Purpose: The Food and Drug Administration's Sentinel System developed parameterized, reusable analytic programs for evaluation of medical product safety. Research on outpatient antibiotic exposures, and Clostridium difficile infection (CDI) with non-user reference groups led us to expect a higher rate of CDI among outpatient clindamycin users vs penicillin users. We evaluated the ability of the Cohort Identification and Descriptive Analysis and Propensity Score Matching tools to identify a higher rate of CDI among clindamycin users.
Methods: We matched new users of outpatient dispensings of oral clindamycin or penicillin from 13 Data Partners 1:1 on propensity score and followed them for up to 60 days for development of CDI. We used Cox proportional hazards regression stratified by Data Partner and matched pair to compare CDI incidence.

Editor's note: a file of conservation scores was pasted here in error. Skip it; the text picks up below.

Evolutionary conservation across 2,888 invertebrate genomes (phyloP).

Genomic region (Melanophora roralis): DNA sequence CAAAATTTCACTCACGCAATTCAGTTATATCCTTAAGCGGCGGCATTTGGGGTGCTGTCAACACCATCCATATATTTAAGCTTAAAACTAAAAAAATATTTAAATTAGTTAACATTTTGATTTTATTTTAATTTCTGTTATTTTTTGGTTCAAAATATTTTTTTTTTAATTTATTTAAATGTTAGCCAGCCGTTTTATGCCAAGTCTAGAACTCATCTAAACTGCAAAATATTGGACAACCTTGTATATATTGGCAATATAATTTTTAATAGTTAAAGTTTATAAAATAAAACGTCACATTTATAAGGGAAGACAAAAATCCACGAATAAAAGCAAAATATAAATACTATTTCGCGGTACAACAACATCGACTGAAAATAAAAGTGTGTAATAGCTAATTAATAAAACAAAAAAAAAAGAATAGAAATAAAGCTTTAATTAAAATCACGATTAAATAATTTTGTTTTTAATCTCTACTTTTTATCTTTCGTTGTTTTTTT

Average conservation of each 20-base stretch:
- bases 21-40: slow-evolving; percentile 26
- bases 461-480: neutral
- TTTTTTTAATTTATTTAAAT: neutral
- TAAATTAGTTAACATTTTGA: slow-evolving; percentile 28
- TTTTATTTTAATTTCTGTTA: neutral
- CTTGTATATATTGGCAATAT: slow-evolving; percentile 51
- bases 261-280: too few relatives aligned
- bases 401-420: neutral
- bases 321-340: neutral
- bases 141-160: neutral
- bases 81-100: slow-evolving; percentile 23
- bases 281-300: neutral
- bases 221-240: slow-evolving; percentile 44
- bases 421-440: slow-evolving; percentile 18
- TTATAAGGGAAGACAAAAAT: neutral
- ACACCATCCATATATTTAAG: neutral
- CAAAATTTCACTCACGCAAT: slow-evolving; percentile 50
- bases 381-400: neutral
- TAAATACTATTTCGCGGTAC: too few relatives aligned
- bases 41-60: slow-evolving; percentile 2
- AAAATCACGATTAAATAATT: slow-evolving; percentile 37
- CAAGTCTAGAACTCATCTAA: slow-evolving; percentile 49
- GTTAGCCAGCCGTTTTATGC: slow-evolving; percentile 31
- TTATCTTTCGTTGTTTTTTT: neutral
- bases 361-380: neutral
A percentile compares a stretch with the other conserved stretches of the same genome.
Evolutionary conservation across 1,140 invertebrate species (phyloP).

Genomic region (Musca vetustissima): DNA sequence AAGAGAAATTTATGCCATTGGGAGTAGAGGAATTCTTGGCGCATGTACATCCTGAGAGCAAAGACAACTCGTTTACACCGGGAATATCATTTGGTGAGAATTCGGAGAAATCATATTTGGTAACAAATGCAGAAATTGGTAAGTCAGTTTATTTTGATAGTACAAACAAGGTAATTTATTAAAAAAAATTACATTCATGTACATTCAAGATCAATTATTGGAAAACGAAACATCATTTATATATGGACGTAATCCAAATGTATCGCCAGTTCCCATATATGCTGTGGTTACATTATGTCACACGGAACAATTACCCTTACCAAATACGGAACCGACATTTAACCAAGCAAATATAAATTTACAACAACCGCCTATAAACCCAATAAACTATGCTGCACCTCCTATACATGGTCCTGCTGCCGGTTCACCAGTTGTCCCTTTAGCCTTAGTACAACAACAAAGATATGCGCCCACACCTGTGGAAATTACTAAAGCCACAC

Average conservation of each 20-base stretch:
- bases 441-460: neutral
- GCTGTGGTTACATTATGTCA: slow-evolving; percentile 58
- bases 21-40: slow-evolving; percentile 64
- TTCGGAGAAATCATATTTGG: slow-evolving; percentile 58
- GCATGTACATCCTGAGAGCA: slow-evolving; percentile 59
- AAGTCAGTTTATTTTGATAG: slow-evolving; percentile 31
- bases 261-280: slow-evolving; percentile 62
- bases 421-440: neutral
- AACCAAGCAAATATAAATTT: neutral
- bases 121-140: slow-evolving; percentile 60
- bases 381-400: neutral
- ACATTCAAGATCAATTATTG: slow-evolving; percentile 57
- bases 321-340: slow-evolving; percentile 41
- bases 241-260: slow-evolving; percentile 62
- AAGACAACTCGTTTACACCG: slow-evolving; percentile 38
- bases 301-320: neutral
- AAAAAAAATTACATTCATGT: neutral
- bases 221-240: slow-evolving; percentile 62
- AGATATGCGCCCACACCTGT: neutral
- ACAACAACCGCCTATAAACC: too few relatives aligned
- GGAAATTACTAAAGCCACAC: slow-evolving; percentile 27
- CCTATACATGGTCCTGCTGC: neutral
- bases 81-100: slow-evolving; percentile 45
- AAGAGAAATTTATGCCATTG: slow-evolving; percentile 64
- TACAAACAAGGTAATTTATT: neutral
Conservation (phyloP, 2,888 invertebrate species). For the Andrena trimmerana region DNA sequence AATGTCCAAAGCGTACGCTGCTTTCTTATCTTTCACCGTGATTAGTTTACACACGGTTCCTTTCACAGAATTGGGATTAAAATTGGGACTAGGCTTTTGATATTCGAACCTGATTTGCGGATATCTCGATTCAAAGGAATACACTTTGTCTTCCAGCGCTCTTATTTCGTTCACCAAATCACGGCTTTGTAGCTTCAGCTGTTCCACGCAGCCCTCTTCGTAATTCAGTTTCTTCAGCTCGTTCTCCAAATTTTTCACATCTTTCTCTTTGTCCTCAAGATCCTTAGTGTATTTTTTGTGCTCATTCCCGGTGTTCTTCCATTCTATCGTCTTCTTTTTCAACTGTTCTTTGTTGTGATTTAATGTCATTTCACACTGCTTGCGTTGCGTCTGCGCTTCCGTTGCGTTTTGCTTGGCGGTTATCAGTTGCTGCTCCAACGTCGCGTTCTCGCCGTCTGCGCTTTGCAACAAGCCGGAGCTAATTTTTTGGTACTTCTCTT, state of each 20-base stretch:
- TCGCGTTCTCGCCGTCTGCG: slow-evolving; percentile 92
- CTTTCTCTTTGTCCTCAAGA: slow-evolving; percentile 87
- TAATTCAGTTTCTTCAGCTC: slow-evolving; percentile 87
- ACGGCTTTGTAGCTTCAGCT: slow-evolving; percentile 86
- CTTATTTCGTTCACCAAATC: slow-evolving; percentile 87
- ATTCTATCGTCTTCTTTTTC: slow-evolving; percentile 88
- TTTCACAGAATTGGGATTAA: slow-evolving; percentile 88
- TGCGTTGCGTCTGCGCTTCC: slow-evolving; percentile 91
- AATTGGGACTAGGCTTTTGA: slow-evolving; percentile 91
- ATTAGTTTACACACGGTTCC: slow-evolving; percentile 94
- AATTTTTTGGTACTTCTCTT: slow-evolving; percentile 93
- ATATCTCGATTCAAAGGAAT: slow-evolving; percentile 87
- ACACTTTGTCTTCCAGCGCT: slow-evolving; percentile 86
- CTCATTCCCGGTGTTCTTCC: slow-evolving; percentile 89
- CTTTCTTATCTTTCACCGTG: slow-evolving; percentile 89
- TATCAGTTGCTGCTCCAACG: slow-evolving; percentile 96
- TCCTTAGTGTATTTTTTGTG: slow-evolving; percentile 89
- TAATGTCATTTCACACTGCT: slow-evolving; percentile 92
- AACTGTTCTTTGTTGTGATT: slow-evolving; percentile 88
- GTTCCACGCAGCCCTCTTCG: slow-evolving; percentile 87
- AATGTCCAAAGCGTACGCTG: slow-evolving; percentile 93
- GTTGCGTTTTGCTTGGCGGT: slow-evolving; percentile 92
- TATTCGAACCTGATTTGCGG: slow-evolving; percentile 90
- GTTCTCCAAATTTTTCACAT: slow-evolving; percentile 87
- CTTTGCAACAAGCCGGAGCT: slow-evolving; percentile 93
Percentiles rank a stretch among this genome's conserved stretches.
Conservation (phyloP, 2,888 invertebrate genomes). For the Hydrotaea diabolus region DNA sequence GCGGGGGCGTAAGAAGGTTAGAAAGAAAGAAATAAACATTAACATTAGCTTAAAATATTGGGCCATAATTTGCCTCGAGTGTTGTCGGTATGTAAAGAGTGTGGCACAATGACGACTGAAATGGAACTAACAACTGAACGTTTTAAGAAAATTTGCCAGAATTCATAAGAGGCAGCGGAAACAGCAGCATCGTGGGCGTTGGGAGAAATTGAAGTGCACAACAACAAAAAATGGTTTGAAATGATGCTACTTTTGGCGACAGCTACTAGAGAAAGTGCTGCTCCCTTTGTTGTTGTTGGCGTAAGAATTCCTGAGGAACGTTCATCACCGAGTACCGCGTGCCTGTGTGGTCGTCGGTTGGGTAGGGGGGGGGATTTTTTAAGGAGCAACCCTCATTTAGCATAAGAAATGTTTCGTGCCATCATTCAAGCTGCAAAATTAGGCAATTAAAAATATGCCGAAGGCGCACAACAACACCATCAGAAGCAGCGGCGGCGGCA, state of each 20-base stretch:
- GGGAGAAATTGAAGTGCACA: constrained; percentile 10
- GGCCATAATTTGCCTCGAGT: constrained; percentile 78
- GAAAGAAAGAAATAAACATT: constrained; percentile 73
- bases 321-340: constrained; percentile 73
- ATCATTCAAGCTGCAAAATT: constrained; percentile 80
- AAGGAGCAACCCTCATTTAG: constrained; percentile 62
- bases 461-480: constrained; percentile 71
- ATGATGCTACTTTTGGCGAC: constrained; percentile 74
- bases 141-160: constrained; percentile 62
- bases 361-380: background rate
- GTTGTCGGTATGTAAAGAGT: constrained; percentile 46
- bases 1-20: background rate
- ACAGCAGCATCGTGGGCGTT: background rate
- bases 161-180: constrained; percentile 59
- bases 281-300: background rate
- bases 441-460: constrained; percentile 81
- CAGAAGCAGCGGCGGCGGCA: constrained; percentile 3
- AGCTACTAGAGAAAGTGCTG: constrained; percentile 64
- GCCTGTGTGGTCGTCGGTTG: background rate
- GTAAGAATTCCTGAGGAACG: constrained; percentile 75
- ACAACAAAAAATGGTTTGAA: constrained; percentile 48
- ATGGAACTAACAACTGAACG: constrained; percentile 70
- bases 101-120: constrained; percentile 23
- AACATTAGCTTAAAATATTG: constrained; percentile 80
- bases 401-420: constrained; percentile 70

Results: Propensity score models at 3 Data Partners had convergence warnings and a limited range of predicted values. We excluded these Data Partners despite adequate covariate balance after matching. From the 10 Data Partners where these models converged without warnings, we identified 807 919 new clindamycin users and 8 815 441 new penicillin users eligible for the analysis. The stratified analysis of 807 769 matched pairs included 840 events among clindamycin users and 290 among penicillin users (hazard ratio 2.90, 95% confidence interval 2.53, 3.31).
Conclusions: This evaluation produced an expected result and identified several potential enhancements to the Propensity Score Matching tool. This study has important limitations. CDI risk may have been related to factors other than the inherent properties of the drugs, such as duration of use or subsequent exposures.
Keywords: Clostridium difficile; United States Food and Drug Administration; clindamycin; penicillins; pharmacoepidemiology; postmarketing; product surveillance.
Copyright © 2018 John Wiley & Sons, Ltd.